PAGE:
Police forces from Cheshire, Lancashire, Merseyside, Greater Manchester, Cumbria and North Wales have joined with a leading child protection charity to launch a campaign to tackle growing demand for sexual images of children online.

The region-wide campaign represents a new multi-agency approach to tackling the growing demand for sexually explicit images of children. It will bring together robust law enforcement work with work already being undertaken by child protection charity, The Lucy Faithfull Foundation. The charity’s work focuses on deterring offenders from continuing to look at sexually explicit images of children online, and potential offenders from looking at such images in the first place. It also directs offenders to the charity’s Stop it Now! Get Help website https://www.get-help.stopitnow.org.uk that hosts online self-help resources, as well as the Stop it Now! confidential helpline (0808 1000 900) where they can get help to address their online behaviour and stop looking at these harmful and illegal images.

Viewing and sharing indecent images of children online is a serious and growing problem. In 2013 the Child Exploitation and Online Protection Centre (CEOP) estimated that as many as 50,000 individuals in the UK were involved in downloading or sharing sexual images of children. Police estimate that the number of offenders has grown since then. In a BBC TV interview in October 2016, National Police Chiefs Council (NPCC) Lead for Child Protection, Chief Constable Simon Bailey, said that at least 100,000 people across the UK were now regularly viewing online sexual images of children.

Police have been working extensively to detect and prosecute people downloading and sharing sexual images of children online. 142 arrests have been made across Cheshire between 1 January and 31 December 2017.

The joint campaign launched will utilise traditional media, social media, posters and other public relations activities to:

• Raise public awareness of the growing problem of people viewing and sharing sexually explicit images of under 18s online

• Educate those offending about the harm caused to children in the images who are re-victimised each time their image is viewed online

• Highlight the increase in police activity across the North West in this space

• Drive home the consequences of their behaviour to offenders who often do not consider the consequences of their behaviour – including arrest, possible imprisonment, break up of family and being put on the Sex Offenders Register

• Make people aware that there is help available to stop such behaviour. (The number of people in North West England already seeking help from the Lucy Faithfull Foundation is significant. In 2017 an average of 556 people per month from the North West visited the charity’s online self-help resources or called the confidential helpline to get help with their own viewing of sexually explicit images of children, or that of a loved one.)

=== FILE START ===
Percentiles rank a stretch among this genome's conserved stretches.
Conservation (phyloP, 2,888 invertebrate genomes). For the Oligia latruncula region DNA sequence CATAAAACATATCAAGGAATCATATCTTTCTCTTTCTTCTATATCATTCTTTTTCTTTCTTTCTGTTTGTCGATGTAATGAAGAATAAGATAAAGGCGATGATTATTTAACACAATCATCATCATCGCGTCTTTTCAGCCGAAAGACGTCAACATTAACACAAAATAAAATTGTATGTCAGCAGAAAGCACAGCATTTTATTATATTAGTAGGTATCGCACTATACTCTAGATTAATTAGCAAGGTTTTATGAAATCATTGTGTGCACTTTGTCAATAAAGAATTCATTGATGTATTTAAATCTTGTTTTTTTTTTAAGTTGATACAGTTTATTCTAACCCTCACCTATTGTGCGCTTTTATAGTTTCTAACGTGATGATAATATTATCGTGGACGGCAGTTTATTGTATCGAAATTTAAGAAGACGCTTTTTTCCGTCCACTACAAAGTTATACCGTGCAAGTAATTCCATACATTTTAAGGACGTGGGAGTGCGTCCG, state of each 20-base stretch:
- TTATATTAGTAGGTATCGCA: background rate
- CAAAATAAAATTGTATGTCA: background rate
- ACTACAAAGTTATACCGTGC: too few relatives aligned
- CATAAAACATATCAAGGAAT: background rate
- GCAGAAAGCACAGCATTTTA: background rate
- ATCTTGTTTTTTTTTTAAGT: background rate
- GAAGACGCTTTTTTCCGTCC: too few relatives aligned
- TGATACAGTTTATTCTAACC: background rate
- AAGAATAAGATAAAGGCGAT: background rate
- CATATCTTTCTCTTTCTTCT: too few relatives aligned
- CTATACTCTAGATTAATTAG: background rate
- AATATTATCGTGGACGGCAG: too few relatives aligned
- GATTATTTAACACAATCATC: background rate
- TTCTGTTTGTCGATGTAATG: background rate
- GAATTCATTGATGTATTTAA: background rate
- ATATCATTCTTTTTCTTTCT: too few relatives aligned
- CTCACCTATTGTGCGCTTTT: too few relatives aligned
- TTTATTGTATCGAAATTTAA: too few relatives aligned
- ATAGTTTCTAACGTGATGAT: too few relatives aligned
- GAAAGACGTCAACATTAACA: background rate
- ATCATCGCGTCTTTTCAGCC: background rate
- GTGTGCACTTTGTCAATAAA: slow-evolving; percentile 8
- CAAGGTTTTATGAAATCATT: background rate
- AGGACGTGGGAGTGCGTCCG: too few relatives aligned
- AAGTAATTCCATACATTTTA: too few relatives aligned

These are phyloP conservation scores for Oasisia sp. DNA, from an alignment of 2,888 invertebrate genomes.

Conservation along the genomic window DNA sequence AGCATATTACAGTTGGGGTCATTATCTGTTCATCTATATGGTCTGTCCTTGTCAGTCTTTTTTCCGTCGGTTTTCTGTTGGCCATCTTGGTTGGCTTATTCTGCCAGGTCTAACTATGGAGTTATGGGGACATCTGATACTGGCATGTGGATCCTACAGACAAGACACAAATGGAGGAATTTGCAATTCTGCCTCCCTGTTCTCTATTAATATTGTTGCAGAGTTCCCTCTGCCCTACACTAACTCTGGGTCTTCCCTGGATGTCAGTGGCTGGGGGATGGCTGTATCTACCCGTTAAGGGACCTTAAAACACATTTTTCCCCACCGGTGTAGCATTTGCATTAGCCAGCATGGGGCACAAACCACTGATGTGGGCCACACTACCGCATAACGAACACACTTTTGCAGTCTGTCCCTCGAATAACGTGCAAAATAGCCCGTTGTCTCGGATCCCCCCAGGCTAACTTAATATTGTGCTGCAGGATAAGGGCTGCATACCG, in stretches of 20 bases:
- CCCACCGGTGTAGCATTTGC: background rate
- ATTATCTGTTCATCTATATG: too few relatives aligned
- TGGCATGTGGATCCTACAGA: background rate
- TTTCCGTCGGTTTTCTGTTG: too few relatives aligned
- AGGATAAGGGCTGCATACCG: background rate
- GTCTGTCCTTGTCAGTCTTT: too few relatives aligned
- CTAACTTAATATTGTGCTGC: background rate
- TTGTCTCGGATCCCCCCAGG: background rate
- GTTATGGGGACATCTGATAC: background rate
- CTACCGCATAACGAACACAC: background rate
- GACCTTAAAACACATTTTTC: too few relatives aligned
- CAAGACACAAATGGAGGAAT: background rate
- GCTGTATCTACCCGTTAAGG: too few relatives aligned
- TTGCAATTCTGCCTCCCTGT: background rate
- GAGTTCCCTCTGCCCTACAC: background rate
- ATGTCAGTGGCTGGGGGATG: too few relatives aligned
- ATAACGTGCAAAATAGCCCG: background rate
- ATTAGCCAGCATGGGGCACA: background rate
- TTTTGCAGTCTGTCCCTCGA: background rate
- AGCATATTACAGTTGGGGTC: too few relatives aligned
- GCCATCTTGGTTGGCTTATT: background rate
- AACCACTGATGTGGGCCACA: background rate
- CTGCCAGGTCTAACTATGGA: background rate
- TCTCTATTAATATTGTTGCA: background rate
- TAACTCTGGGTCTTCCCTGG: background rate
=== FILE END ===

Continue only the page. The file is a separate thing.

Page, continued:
• The campaign follows similar activity undertaken in other parts of the UK by the Lucy Faithfull Foundation. A campaign, run in partnership with Police Scotland, resulted in a 72% increase in the number of people from Edinburgh, East and West Lothian and the Borders seeking help to address their online behaviour, or that of another. It is intended that the campaign being launched today will have a similar effect in safeguarding children in the North West by directing more people towards help to stop looking at harmful images.

Detective Inspector Stuart York of Cheshire’s Public Protection Unit said: “It is wrong to think that viewing sexual images of children in the privacy of the home is not harming anybody in the sense that the viewer is not physically touching anyone. Viewing, sharing or distributing sexual images of children is child abuse, behind every image is a victim. Viewing images is child abuse and, by engaging in criminal activity, this encourages others to commit child abuse.

“Safeguarding and protecting children from sexual abuse is a priority for the Constabulary. We are committed to seeking out individuals who abuse children through online activity, to bring them to justice and hold them to account for their actions.

“I would urge anyone who is worried about their internet viewing habits to seek help from the Lucy Faithfull Foundation, who can provide advice and intervention work to help people manage their thoughts and behaviour, and to help them to live responsible, fulfilling and law abiding lives.”

Donald Findlater, child sexual abuse prevention expert and spokesperson for The Lucy Faithfull Foundation, added: “Too many people, especially men across all age groups, seem to think it is okay to view sexual images of under 18s online. It is not. Not only is it illegal, it also causes great harm - primarily to the children in the images - but also to the offenders themselves.

“Alongside police activity in arresting more and more offenders, the Lucy Faithfull Foundation has been working over these last two years to develop its own response and resources. Whether arrested or not, we want online offenders to stop their illegal behaviour and to stay stopped. Our specialist staff have helped thousands to do this over recent years. We have also helped thousands more family members come to terms with the fact that someone they know and love has engaged in this behaviour and get help to tackle the problem.”